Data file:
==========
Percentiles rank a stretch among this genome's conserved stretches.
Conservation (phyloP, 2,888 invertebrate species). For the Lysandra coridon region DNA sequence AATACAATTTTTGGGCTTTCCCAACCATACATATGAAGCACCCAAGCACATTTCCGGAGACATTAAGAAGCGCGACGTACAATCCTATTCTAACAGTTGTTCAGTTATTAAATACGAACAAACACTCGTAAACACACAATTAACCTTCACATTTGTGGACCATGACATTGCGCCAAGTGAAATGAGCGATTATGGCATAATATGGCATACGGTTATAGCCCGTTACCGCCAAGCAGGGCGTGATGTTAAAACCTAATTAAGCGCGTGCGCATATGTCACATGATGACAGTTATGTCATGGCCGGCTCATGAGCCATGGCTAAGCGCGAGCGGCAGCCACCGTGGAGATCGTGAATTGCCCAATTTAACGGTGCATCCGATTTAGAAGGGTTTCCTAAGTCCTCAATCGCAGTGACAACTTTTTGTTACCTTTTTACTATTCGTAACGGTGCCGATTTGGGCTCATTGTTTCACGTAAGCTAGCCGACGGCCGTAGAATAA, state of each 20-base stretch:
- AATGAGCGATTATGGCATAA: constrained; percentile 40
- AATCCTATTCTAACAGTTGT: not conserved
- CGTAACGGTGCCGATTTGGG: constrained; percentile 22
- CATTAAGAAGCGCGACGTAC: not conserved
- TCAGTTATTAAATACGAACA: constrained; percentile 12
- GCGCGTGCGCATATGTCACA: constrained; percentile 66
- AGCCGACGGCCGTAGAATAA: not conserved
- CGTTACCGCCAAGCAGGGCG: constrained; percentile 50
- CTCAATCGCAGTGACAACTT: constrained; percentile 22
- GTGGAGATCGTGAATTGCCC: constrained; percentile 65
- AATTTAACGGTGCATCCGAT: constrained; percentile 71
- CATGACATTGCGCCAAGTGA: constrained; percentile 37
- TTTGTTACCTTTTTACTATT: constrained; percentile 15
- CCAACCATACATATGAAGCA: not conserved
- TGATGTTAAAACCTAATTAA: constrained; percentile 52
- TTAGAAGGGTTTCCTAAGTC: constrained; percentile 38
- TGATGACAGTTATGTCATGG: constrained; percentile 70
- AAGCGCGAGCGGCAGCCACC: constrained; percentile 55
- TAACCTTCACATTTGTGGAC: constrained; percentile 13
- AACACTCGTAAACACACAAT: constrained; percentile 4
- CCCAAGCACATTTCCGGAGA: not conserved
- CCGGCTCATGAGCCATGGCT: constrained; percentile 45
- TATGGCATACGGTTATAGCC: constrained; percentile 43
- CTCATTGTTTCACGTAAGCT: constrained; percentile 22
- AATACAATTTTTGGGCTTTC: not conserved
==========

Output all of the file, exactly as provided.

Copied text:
Percentiles rank a stretch among this genome's conserved stretches.
Conservation (phyloP, 2,888 invertebrate species). For the Lysandra coridon region DNA sequence AATACAATTTTTGGGCTTTCCCAACCATACATATGAAGCACCCAAGCACATTTCCGGAGACATTAAGAAGCGCGACGTACAATCCTATTCTAACAGTTGTTCAGTTATTAAATACGAACAAACACTCGTAAACACACAATTAACCTTCACATTTGTGGACCATGACATTGCGCCAAGTGAAATGAGCGATTATGGCATAATATGGCATACGGTTATAGCCCGTTACCGCCAAGCAGGGCGTGATGTTAAAACCTAATTAAGCGCGTGCGCATATGTCACATGATGACAGTTATGTCATGGCCGGCTCATGAGCCATGGCTAAGCGCGAGCGGCAGCCACCGTGGAGATCGTGAATTGCCCAATTTAACGGTGCATCCGATTTAGAAGGGTTTCCTAAGTCCTCAATCGCAGTGACAACTTTTTGTTACCTTTTTACTATTCGTAACGGTGCCGATTTGGGCTCATTGTTTCACGTAAGCTAGCCGACGGCCGTAGAATAA, state of each 20-base stretch:
- AATGAGCGATTATGGCATAA: constrained; percentile 40
- AATCCTATTCTAACAGTTGT: not conserved
- CGTAACGGTGCCGATTTGGG: constrained; percentile 22
- CATTAAGAAGCGCGACGTAC: not conserved
- TCAGTTATTAAATACGAACA: constrained; percentile 12
- GCGCGTGCGCATATGTCACA: constrained; percentile 66
- AGCCGACGGCCGTAGAATAA: not conserved
- CGTTACCGCCAAGCAGGGCG: constrained; percentile 50
- CTCAATCGCAGTGACAACTT: constrained; percentile 22
- GTGGAGATCGTGAATTGCCC: constrained; percentile 65
- AATTTAACGGTGCATCCGAT: constrained; percentile 71
- CATGACATTGCGCCAAGTGA: constrained; percentile 37
- TTTGTTACCTTTTTACTATT: constrained; percentile 15
- CCAACCATACATATGAAGCA: not conserved
- TGATGTTAAAACCTAATTAA: constrained; percentile 52
- TTAGAAGGGTTTCCTAAGTC: constrained; percentile 38
- TGATGACAGTTATGTCATGG: constrained; percentile 70
- AAGCGCGAGCGGCAGCCACC: constrained; percentile 55
- TAACCTTCACATTTGTGGAC: constrained; percentile 13
- AACACTCGTAAACACACAAT: constrained; percentile 4
- CCCAAGCACATTTCCGGAGA: not conserved
- CCGGCTCATGAGCCATGGCT: constrained; percentile 45
- TATGGCATACGGTTATAGCC: constrained; percentile 43
- CTCATTGTTTCACGTAAGCT: constrained; percentile 22
- AATACAATTTTTGGGCTTTC: not conserved